The film is rich with these musical and dramatic instances that capture life moments with musical and creative resonance. Pohlad does more justice to a life lived by focusing on the details and showing less concern for a big story arc. That’s not life. Life is a chaotic mix of moments filled with their own highs and lows. It’s not unlike the shredding given to Smile, torn apart across other albums, including Smiley Smile (1967) and Surf’s Up (1971). Wilson also comes across as a person torn. It’s about music in abundance and the absence of it, and how it tears about a creative and crazy person whose legend has become inextricable from his music. “These things I’ll be until I die.”

Hans Morgenstern

*Into the 2000s there’s also Grizzly Bear.

You can read my interview with the director here:

Director of Beach Boys pic Love & Mercy talks about externalizing Brian Wilson’s musical madness and how to deal with the character of Mike Love

Love & Mercy runs 120 minutes and is rated PG-13 (for cussing and the depiction of complications with drugs and rock ‘n’ roll).

Update 2: Love & Mercy is coming the the Bill Cosford Cinema for a weekend run this Friday, July 31. Click here for the schedule.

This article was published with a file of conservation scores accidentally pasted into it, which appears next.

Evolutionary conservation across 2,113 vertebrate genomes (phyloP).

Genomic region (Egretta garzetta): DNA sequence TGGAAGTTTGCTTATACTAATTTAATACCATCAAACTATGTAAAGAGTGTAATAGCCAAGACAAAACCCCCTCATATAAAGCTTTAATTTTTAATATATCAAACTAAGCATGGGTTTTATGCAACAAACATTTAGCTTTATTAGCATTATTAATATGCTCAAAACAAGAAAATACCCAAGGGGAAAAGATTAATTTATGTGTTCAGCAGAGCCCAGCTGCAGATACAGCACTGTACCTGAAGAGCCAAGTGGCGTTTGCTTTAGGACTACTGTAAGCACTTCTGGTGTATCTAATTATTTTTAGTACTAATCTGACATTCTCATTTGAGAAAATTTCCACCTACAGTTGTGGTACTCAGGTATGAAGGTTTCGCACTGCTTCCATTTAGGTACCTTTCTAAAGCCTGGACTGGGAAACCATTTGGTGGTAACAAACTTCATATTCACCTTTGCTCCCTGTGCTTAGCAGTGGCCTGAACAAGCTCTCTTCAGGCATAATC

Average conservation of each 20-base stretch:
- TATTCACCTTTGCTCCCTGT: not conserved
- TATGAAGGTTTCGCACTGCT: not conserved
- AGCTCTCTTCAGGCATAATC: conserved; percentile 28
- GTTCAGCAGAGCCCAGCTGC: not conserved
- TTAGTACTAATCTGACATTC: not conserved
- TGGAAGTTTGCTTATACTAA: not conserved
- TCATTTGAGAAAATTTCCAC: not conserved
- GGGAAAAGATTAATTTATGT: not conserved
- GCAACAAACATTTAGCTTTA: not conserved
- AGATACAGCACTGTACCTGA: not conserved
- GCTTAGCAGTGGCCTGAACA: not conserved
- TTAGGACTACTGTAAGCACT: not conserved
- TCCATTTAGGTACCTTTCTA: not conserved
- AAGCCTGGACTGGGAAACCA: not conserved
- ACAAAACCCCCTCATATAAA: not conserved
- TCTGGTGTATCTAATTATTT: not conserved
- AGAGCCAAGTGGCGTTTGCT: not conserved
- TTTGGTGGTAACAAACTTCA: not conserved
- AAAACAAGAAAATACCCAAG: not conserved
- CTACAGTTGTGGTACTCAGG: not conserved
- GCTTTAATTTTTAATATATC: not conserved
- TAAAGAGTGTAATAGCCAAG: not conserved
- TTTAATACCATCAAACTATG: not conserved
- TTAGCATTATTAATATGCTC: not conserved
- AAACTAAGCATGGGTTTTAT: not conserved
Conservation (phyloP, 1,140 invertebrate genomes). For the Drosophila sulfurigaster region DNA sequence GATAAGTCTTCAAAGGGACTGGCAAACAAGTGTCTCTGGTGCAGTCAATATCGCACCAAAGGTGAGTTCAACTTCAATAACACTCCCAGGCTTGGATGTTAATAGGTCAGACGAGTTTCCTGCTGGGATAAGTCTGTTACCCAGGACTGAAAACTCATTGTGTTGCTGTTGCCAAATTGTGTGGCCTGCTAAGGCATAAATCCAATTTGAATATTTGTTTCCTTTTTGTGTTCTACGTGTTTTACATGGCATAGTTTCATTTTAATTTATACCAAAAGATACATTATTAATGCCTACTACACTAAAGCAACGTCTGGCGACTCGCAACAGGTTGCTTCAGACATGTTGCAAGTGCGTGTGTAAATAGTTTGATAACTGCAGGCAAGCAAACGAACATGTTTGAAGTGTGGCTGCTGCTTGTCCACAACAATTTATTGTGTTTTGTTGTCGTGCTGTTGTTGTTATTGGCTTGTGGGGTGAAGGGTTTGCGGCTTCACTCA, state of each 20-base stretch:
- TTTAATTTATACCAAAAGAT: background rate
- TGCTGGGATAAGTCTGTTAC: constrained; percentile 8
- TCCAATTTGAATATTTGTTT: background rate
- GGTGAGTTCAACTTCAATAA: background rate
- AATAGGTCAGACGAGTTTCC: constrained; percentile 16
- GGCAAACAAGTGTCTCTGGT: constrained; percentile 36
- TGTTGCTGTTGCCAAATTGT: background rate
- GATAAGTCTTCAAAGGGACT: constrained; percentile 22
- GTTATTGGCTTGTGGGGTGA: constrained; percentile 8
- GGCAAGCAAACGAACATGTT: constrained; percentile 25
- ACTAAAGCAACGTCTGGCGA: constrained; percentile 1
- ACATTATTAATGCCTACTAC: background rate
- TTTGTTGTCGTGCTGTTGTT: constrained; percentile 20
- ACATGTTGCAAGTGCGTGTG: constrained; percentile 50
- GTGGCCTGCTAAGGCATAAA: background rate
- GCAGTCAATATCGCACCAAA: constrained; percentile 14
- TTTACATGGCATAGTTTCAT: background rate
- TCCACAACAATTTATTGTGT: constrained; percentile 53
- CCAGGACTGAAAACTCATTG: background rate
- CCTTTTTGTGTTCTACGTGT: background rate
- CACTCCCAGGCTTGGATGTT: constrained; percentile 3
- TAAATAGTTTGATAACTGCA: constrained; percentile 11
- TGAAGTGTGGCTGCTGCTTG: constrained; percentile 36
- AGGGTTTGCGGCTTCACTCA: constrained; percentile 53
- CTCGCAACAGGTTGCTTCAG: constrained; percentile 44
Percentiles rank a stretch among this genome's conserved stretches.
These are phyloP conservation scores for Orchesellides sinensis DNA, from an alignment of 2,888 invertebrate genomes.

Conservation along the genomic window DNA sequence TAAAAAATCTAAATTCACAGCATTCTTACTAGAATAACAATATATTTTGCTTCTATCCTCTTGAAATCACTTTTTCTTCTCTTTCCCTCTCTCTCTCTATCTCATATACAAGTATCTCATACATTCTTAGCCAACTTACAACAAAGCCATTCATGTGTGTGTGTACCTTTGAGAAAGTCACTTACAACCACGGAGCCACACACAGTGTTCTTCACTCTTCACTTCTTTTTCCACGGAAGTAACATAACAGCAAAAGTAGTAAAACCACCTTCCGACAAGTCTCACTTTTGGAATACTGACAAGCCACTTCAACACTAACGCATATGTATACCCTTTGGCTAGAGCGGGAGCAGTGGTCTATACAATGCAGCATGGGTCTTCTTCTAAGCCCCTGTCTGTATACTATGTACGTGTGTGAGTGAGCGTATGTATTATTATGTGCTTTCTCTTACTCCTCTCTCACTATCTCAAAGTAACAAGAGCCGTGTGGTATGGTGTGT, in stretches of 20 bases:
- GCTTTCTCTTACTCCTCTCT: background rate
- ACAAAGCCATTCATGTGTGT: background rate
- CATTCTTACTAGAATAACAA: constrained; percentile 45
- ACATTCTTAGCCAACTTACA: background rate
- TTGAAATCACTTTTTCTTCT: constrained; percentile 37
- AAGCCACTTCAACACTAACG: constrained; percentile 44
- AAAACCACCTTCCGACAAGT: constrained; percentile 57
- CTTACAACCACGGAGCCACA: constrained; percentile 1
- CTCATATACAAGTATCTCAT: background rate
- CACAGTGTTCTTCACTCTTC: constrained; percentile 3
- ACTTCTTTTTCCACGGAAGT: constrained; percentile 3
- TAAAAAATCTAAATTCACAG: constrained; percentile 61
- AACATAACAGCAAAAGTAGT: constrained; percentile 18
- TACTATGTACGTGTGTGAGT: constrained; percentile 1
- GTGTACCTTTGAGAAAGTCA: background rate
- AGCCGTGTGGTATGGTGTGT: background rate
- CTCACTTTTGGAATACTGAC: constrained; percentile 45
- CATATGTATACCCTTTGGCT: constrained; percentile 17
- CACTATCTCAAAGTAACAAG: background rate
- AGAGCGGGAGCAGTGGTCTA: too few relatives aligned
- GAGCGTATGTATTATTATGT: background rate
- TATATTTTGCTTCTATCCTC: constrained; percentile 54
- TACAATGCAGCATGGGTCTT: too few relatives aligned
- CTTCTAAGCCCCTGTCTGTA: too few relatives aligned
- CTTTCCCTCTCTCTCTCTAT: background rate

It opens in limited release in the Miami area this Friday, June 5. In our South Florida area, the venues hosting the film are as follows:

  • Miami-Dade: Coral Gables Art Cinema, Aventura Mall 24 Theatres and Regal South Beach 18
  • Keys: Tropic Cinema Key West  
  • Broward County:  Cinemark Paradise 24, The Classic Gateway Theatre
  • Boca/Palm Beach counties:  Living Room Theaters/Boca, Regal Shadowood 16/Boca, Cinemark Palace 20/Boca, Muvico Parisian 20, Movies of Delray 5,  Delray Marketplace 12, Cinemark Boynton Beach 14

Update: The film expands on June 12 in South Florida at these theaters:

  • Silverspot Coconut Creek Cinemas Coconut Creek
  • Cinepolis Grove 15 Coconut Grove
  • Oakwood 18 Hollywood
  • O Cinema Miami Beach Miami Beach
  • Sunset Place 24 Theatres

For other theaters across the U.S., visit the film’s website and put in your zip code in the box in the upper left corner via this link. All images courtesy of Roadside Attractions, who also hosted a preview screening at the Coral Gables Art Cinema for the purpose of this review.